Reflections on our fallen men and women
The first time I visited Arlington National Cemetery, I was a newly commissioned 2nd lieutenant in the U.S. Marine Corps. It was a spring day in 1995, and a few of my fellow officers and I took some time on a Saturday to escape the confines of Quantico Marine Corps Base and make our way to the renowned cemetery in Arlington, Va., to pay our respects to those who had gone before us, many of whom had paid the ultimate sacrifice in battle for the United States’ continued independence and liberty as a nation. We were eager young officers excited to start our new profession, with a landscape of possibilities stretched out ahead of us.
I had not been to our nation’s capital prior to this visit, and I was dutifully captivated by the monuments, the Capitol Building, and especially by the serene dignity of the national cemetery. The expansive, sloped green fields seemed to me a fitting, even elegant, testament to our men and women of arms. I appreciated all these aspects, however, from a position of detached repose. At the time, I did not truly expect to see combat during my time as a Marine. The Cold War was over. There were no impending conflicts on the horizon. Even in our initial training at Quantico, the instructors emphasized the future likelihood of peacekeeping missions and military operations other than war. I did not conceive that I would ever have a personal connection to the hallowed grounds which had so impressed me.
Last year, I visited the cemetery for a second time, with 20 years of active service in the Marine Corps behind me since my first visit. Nearly 12 of those years were spent overseas at military bases, diplomatic posts, disaster relief, peacekeeping operations, or in combat. Now, I no longer experience a feeling of detachment when I visit the cemetery or even see the grounds from a distance. The names carved in stone are not simply history to me anymore. Many of the names are those of my fellow Marines and sailors. Some of them I knew well and I know how very much poorer the world is for their absence. I knew of course, that death was a distinct possibility for those of us in harm’s way, or “downrange” in today’s lexicon, but I did not truly conceive, as I served alongside those colorful and vibrant characters who answer the nation’s call to arms, that I would soon see their names etched into the cold stone of the grave markers, which now seemed to me a paltry and insufficient epitaph to their larger-than-life personalities.
During that second visit, as I beheld the names of friends and colleagues etched on tombstones in section 60 of the cemetery, which has become known as “the saddest acre in America,” there was a service being held a few rows away for a young casualty of the campaign in Afghanistan. Family and friends and fellow service men and women were there to grieve and salute a young soldier together. There appeared to be parents and a young bride, or maybe girlfriend or fiancé, at the front of the crowd gathered round the grave. They sang a hymn as I maintained a respectful distance. For a few minutes, there were tears and laughter as several of those present spoke of their memories of the departed. Then soon a deep silence prevailed as the gathering broke apart and most of them ambled away — except for three: presumably the parents and the young bride, who stood embraced together, silent and unmoving. They were still there as I walked back to the entrance.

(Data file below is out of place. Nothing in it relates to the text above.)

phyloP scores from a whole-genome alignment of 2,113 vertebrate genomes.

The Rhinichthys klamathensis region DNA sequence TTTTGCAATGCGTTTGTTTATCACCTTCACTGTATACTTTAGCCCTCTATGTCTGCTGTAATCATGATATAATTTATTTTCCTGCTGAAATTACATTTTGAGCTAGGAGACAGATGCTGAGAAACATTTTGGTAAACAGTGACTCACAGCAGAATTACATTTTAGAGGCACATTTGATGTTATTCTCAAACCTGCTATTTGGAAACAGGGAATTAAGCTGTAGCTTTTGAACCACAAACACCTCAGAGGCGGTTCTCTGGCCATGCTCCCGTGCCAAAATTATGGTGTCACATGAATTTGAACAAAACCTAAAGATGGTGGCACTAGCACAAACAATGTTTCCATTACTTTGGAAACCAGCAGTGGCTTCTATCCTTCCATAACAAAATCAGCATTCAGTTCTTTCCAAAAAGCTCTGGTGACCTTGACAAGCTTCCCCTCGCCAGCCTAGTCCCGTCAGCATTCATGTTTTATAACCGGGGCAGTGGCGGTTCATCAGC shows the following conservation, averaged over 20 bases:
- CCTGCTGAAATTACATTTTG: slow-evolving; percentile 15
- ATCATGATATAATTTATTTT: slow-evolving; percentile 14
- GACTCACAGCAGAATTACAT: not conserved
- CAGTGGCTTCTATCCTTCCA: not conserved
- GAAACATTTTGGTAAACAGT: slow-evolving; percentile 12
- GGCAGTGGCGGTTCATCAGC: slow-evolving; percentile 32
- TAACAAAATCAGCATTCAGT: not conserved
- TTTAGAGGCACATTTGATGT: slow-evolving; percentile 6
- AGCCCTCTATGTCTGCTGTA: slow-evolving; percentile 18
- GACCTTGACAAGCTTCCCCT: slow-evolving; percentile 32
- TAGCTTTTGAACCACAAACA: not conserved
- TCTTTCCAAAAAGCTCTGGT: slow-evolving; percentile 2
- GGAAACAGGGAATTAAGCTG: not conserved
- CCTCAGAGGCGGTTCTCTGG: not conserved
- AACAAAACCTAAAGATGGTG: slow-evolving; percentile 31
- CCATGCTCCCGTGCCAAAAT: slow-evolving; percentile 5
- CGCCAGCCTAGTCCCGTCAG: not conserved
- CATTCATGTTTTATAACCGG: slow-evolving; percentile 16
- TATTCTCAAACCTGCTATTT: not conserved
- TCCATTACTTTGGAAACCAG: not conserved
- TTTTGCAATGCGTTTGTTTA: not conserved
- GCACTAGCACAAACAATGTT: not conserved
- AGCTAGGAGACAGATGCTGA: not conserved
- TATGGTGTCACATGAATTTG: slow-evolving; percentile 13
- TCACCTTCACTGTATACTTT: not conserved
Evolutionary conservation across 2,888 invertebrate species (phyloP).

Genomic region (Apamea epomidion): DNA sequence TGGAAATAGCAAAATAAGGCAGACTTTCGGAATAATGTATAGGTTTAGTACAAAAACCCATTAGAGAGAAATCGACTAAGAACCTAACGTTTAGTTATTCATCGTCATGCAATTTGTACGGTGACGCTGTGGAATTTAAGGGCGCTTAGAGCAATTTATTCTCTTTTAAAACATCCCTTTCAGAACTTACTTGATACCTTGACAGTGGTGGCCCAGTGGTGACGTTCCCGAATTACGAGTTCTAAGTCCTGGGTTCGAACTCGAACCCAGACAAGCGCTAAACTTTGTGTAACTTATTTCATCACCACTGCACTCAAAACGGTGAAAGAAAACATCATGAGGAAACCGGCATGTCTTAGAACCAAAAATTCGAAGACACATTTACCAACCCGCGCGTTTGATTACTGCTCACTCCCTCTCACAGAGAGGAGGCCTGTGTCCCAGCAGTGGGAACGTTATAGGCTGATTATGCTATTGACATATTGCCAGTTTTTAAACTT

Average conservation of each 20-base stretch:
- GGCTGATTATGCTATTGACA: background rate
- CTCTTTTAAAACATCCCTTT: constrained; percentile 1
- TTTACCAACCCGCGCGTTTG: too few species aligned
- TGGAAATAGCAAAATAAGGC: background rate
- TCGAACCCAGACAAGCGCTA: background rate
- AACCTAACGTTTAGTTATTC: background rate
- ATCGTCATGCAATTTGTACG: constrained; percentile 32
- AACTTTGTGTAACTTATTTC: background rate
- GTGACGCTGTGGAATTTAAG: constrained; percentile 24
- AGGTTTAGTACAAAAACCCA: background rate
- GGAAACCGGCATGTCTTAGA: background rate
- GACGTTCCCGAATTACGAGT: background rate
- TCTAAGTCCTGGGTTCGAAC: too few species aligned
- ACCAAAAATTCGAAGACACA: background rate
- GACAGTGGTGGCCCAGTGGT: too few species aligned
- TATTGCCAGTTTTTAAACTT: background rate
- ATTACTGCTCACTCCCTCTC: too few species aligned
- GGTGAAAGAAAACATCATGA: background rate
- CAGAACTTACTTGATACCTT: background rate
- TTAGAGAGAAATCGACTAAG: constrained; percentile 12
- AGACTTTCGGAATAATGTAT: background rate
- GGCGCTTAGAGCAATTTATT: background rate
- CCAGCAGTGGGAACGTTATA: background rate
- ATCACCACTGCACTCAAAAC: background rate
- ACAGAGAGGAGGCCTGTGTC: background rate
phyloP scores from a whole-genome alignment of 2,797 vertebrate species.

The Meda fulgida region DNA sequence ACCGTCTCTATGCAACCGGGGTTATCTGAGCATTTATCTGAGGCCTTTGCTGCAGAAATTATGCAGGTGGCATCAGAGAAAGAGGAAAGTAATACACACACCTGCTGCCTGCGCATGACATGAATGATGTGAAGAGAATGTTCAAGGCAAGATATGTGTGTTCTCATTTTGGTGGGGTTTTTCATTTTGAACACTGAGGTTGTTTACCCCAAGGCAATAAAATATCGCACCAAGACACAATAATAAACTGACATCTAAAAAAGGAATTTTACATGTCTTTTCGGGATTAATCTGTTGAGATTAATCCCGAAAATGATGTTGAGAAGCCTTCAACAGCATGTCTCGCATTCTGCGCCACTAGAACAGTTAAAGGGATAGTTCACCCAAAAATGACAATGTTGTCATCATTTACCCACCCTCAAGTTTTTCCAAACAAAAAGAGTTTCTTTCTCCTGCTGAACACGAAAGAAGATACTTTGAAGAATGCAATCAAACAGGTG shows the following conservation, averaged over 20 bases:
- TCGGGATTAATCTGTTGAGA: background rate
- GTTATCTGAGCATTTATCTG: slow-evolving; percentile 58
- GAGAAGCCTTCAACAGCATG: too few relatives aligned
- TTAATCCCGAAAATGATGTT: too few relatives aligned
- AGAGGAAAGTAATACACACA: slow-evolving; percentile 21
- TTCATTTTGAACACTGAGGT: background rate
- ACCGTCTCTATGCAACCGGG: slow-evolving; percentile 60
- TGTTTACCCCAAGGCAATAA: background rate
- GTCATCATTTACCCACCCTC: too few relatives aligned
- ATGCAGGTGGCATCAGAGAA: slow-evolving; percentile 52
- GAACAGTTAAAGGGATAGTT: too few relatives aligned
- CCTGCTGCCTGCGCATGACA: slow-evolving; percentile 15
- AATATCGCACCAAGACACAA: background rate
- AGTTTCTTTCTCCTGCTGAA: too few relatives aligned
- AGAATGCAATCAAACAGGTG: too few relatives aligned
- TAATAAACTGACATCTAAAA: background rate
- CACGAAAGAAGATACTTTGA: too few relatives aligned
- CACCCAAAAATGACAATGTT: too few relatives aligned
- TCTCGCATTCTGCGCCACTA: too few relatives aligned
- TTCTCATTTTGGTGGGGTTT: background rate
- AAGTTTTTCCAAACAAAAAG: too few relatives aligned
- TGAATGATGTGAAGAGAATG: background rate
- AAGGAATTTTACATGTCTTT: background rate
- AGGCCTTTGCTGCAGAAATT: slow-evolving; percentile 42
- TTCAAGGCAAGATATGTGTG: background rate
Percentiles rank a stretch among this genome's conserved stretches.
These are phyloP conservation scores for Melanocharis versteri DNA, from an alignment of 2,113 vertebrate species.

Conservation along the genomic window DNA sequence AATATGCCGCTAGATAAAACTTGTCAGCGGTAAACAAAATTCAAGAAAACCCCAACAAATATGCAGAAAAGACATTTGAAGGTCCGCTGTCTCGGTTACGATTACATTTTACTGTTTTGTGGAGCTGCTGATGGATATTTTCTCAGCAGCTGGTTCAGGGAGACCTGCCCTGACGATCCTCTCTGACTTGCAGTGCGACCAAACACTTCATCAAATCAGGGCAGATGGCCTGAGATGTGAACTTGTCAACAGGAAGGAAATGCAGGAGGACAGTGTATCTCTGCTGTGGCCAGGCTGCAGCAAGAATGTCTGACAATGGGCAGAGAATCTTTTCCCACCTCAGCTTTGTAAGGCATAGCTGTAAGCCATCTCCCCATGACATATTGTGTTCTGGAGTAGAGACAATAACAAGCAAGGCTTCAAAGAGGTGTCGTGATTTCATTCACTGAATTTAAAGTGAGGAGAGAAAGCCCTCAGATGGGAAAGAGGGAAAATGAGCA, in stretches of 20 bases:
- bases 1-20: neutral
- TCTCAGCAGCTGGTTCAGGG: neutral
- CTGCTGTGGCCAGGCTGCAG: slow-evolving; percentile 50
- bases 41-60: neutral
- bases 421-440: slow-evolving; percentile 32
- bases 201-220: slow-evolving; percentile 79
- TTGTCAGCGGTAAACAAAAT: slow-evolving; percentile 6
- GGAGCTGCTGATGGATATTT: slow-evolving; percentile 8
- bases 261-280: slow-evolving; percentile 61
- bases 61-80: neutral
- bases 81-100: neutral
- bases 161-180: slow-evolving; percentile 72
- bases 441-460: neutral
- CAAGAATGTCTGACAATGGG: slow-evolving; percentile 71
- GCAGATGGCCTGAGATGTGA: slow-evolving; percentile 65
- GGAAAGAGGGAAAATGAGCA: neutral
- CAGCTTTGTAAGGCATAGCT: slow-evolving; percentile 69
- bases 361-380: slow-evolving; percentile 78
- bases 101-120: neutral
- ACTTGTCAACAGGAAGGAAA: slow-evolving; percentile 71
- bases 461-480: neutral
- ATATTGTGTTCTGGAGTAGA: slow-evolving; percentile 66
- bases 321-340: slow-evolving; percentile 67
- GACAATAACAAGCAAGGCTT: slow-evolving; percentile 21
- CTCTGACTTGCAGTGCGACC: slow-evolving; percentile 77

The scene reminded me of the services I have attended too often over recent years to mark the passing of my brother and sister warriors who now lay among the fallen. Suddenly, I found myself deeply moved by the events of that afternoon and so I sat by the stone wall that bounds the graveyard and quickly scribbled a few stanzas that sprang from the rush of the moment. I offer these lines now as a testament to our remembrance of the fallen as we observe Memorial Day: Remembrance We laid you down in the saddest acre; We laid you down in the burning ground. We laid you down to a song of ashes; We laid you down and the world turned round. You rose away with our tears behind you; You rose away to a hallowed hall. You rose away with the brave beside you; You rose away to the bugle’s call. As the hymns ring clear through the twilight grey, Let us hold them dear ‘til we rise away. We tarried there where the deep grass claimed you; We tarried there like an orphan’s prayer. We tarried there with our hearts afire; We tarried there for the angel’s share. We’ll never rest while the world forgets you; We’ll never rest when the sorrows weigh. We’ll stand up, proud, as the rifles echo; We’ll never rest ‘til we rise away.
Lt. Col. Shaun FitzPatrick, USMC, Indian Head The writer is a veteran of the campaigns in Iraq and Afghanistan, and currently serves as the executive officer of the Chemical Biological Incident Response Force in Indian Head.